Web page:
In less than two years, 500,000 teachers, parents and others have used Share My Lesson, posting, downloading and rating classroom lessons and other teaching materials—making it the most sought-after, free online collection of lesson plans and other instructional resources.
The AFT, in partnership with the Albert Shanker Institute and the AFT Innovation Fund, is accepting applications for the second annual $25,000 Prize for Solution-Driven Unionism, which honors the most innovative, inspiring examples of collaborative work by our state and local affiliates.
At their 37th Annual Paraprofessionals and School-Related Personnel Conference in Orlando, PSRPs shared the many ways they go the extra mile, find the additional resource and push that little bit more to ensure that all public school students have safe and welcoming schools and that support staff get the respect they deserve for the work they do every day.
In the cover story of the new issue of American Educator, Linda Darling-Hammond explains that what will most transform teaching quality—and the profession—is the creation of a larger system that focuses on a collective perspective by supporting teaching and learning through on-the-job evaluation and professional development.
Students in Parkrose, Ore., will continue to ride district-owned school buses after the school board voted against outsourcing student transportation.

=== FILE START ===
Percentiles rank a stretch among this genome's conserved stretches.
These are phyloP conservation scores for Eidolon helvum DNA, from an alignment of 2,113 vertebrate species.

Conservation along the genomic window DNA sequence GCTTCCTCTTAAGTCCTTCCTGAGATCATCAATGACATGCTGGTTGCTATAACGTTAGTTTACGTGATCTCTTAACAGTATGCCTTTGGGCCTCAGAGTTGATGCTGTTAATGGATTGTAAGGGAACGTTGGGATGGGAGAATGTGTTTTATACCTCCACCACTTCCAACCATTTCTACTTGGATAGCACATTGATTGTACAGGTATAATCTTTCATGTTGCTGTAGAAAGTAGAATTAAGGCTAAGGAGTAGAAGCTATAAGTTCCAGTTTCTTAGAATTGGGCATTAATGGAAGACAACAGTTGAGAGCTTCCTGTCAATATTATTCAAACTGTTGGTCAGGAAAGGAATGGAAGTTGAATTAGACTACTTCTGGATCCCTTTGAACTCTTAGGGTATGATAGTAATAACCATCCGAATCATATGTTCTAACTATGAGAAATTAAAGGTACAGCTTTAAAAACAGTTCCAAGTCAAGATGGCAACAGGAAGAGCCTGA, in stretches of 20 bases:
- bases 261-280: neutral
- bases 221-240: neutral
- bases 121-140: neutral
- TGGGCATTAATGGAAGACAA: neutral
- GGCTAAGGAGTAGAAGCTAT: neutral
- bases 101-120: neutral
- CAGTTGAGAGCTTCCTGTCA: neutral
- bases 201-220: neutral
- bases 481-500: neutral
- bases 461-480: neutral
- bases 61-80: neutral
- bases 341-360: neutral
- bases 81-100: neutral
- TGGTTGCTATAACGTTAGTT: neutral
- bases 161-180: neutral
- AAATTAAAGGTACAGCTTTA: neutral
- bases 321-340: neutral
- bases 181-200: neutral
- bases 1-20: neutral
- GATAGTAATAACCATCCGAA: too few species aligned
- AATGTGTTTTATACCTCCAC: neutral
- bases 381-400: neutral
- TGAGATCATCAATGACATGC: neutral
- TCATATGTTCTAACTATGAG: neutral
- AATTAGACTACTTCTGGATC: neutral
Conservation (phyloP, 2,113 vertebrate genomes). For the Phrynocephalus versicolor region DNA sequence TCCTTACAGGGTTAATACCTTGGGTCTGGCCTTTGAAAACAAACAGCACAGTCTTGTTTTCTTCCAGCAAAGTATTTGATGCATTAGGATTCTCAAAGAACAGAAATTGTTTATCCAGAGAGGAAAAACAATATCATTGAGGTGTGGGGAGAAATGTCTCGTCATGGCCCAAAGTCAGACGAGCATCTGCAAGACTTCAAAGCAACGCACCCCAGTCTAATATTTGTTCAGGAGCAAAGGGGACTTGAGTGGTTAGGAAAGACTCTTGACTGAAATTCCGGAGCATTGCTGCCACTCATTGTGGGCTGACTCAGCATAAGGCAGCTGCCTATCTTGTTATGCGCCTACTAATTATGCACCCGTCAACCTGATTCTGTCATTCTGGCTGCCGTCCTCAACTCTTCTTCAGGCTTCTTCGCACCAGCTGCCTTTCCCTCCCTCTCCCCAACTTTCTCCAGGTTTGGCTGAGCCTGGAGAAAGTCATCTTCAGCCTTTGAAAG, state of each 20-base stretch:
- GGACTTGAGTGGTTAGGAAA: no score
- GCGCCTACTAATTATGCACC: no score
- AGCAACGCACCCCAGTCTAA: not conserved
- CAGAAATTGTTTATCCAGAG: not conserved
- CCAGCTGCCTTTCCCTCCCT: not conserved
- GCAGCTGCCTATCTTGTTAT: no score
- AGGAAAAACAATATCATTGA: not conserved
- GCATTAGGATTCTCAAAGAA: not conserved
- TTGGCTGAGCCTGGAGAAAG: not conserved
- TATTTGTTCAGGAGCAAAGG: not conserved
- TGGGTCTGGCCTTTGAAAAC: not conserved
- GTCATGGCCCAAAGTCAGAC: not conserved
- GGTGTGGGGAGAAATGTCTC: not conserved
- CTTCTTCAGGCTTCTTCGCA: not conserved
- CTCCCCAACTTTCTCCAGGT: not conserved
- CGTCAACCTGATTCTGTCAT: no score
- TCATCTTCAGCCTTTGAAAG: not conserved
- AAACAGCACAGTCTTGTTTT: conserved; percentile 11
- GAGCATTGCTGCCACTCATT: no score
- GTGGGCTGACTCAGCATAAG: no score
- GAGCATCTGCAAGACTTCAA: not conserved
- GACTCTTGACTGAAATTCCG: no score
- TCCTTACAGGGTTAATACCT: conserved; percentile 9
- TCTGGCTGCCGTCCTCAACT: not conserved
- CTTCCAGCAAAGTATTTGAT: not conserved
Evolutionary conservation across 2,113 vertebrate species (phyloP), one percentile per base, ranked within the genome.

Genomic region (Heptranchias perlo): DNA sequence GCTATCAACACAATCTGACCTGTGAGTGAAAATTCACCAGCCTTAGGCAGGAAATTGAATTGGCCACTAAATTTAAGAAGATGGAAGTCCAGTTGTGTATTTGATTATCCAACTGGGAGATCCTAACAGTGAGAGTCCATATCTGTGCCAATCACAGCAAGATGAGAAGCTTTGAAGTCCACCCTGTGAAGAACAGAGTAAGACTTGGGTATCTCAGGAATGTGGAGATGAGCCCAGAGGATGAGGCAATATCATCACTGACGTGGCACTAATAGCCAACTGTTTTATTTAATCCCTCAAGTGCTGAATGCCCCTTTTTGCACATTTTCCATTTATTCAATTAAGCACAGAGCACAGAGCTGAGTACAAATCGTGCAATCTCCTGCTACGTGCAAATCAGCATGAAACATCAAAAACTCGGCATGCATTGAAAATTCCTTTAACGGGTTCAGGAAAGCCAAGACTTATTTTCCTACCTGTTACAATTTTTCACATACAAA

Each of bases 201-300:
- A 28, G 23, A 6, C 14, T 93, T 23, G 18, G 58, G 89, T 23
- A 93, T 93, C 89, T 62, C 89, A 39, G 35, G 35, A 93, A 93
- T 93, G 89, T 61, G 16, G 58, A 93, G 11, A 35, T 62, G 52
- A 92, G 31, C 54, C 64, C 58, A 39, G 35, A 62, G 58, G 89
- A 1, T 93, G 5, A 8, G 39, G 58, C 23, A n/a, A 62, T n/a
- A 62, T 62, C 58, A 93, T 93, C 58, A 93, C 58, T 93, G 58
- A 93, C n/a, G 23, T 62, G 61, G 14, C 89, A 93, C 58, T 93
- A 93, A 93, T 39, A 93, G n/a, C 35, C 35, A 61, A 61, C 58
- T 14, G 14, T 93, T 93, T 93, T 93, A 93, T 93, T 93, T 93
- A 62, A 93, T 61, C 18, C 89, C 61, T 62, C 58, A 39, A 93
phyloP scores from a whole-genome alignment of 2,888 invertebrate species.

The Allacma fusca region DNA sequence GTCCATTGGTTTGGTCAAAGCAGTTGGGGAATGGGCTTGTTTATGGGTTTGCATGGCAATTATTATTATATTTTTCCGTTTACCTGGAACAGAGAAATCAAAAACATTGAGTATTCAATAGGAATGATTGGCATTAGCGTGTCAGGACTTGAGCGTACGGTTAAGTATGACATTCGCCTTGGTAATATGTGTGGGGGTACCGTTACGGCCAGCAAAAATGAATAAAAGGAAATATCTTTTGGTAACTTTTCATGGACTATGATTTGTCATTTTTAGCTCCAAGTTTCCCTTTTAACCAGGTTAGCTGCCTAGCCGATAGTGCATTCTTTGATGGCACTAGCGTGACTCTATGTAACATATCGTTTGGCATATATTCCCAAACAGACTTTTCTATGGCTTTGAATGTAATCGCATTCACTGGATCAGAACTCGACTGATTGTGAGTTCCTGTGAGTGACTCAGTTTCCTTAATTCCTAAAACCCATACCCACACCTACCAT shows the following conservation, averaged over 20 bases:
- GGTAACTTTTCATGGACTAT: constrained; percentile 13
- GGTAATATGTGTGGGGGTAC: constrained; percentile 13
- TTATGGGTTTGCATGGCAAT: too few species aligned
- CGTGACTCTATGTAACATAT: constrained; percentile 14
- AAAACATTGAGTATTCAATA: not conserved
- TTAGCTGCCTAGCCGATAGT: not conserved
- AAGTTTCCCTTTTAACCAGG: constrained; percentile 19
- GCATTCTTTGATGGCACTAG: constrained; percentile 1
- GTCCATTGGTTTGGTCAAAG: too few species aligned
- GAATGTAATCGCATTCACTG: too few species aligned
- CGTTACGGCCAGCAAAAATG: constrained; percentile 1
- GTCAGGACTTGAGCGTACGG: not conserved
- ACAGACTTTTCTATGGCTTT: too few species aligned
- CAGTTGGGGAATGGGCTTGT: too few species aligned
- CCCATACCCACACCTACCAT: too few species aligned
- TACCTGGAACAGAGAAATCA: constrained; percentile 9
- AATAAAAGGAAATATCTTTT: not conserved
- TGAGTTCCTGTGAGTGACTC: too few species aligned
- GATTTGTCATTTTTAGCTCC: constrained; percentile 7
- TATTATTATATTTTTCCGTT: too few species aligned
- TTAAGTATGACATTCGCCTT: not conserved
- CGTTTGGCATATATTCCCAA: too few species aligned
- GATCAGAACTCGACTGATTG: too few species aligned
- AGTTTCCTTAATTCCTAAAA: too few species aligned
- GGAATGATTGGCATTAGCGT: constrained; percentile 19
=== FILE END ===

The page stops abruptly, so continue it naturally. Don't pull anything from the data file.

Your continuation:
Share My Lesson will host on March 11-13 an unprecedented virtual conference of 24 webinars for educators and parents, ranging from creative ways to teach the arts and natural sciences, proactive and positive behavior management tips, and ways to cultivate innovative thinkers.
A Florida food service worker and AFT member was one of the witnesses at a hearing of the U.S. Senate Budget Committee on the minimum wage and other economic issues affecting individuals, families and communities.
In her latest column appearing in the New York Times, AFT President Randi Weingarten urges lawmakers to strengthen the rungs on America's ladder of opportunity.
In her latest column appearing in the New York Times, AFT President Randi Weingarten writes about what poverty in America looks like today, a half-century after President Lyndon B. Johnson, in conjunction with civil rights, religious and labor leaders, commenced the war on poverty.
A new initiative from Farmers Insurance gives people a way to send a personal thank-you to educators who make a difference in their lives and the lives of their children—and offers those educators a chance to win a grant to use in their classrooms.